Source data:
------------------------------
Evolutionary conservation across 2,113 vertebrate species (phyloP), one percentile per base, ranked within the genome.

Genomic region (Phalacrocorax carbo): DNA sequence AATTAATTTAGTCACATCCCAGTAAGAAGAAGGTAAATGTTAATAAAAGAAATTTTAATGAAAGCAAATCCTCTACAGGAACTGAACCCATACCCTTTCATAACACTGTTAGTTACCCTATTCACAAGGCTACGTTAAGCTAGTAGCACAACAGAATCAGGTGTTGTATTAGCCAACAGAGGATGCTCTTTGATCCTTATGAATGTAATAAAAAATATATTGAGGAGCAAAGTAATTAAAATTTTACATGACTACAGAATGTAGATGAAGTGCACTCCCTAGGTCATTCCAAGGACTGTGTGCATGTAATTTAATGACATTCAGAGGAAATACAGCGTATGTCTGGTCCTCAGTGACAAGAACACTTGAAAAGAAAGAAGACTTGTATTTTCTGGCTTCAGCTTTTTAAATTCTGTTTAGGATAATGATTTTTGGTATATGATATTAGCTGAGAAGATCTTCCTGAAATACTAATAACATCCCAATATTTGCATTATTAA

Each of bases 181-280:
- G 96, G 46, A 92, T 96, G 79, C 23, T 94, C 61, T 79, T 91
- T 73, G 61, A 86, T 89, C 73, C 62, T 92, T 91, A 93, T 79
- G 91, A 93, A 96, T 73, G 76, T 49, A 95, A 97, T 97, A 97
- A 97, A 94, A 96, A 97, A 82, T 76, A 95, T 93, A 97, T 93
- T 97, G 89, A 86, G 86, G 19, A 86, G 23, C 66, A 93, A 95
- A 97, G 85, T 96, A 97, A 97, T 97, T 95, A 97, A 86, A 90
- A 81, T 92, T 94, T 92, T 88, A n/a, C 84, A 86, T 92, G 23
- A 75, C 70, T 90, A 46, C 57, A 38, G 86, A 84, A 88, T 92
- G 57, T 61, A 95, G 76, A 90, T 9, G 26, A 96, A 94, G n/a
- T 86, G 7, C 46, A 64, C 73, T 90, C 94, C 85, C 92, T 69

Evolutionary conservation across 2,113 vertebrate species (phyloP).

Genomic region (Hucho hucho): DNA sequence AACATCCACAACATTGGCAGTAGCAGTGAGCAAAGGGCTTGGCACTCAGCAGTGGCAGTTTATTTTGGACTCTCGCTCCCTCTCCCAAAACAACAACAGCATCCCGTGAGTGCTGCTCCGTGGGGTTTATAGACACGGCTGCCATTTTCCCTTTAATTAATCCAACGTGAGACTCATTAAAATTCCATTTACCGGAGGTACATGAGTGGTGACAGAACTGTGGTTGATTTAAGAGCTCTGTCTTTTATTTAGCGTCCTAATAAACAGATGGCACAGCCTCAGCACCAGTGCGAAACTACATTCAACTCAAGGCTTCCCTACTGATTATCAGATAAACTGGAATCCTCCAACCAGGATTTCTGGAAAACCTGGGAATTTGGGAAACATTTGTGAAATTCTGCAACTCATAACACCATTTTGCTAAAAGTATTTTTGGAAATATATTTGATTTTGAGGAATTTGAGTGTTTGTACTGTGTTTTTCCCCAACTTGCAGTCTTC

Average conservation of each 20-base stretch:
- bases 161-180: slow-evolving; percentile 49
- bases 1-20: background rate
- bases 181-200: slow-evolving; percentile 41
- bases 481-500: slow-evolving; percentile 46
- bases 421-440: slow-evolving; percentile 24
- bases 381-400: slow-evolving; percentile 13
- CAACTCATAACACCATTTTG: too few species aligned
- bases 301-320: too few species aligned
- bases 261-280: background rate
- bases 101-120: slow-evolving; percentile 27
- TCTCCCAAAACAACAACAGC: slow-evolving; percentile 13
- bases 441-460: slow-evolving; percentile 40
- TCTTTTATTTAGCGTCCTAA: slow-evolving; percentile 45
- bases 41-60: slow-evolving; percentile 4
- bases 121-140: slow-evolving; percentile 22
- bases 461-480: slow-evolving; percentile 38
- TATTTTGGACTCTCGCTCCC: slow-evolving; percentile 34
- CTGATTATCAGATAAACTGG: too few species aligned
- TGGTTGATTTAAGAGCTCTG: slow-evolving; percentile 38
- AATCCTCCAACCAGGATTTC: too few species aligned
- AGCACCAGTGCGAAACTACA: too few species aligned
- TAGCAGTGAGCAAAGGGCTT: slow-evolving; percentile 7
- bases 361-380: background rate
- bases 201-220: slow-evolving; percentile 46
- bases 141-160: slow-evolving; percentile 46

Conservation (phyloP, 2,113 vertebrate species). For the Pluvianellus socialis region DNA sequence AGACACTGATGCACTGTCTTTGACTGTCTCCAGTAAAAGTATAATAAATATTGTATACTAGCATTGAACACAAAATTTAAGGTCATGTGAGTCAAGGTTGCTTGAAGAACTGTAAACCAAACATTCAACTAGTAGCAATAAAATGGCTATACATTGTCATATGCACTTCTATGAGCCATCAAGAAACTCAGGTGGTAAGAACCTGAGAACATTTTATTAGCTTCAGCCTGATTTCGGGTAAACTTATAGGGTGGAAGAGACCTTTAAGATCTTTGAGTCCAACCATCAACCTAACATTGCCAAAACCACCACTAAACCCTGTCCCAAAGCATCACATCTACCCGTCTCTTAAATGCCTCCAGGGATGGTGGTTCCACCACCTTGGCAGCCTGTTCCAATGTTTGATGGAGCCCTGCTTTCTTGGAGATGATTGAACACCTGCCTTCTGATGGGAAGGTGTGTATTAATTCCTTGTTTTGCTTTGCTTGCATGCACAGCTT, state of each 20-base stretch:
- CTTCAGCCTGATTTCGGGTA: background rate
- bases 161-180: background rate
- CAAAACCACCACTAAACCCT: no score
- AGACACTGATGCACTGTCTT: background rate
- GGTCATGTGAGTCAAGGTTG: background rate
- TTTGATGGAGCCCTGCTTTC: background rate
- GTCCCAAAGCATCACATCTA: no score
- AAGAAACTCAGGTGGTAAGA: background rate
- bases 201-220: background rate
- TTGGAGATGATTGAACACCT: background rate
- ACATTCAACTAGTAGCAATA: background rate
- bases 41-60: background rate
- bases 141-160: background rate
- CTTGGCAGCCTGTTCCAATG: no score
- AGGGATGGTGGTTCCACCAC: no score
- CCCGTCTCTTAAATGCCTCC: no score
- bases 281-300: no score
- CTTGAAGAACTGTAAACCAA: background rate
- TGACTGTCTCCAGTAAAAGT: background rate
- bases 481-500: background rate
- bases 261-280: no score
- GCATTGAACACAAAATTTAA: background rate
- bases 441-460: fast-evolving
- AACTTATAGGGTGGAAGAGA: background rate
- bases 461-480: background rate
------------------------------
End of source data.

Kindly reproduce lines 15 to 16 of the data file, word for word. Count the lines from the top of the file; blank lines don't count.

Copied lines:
Genomic region (Hucho hucho): DNA sequence AACATCCACAACATTGGCAGTAGCAGTGAGCAAAGGGCTTGGCACTCAGCAGTGGCAGTTTATTTTGGACTCTCGCTCCCTCTCCCAAAACAACAACAGCATCCCGTGAGTGCTGCTCCGTGGGGTTTATAGACACGGCTGCCATTTTCCCTTTAATTAATCCAACGTGAGACTCATTAAAATTCCATTTACCGGAGGTACATGAGTGGTGACAGAACTGTGGTTGATTTAAGAGCTCTGTCTTTTATTTAGCGTCCTAATAAACAGATGGCACAGCCTCAGCACCAGTGCGAAACTACATTCAACTCAAGGCTTCCCTACTGATTATCAGATAAACTGGAATCCTCCAACCAGGATTTCTGGAAAACCTGGGAATTTGGGAAACATTTGTGAAATTCTGCAACTCATAACACCATTTTGCTAAAAGTATTTTTGGAAATATATTTGATTTTGAGGAATTTGAGTGTTTGTACTGTGTTTTTCCCCAACTTGCAGTCTTC

Average conservation of each 20-base stretch: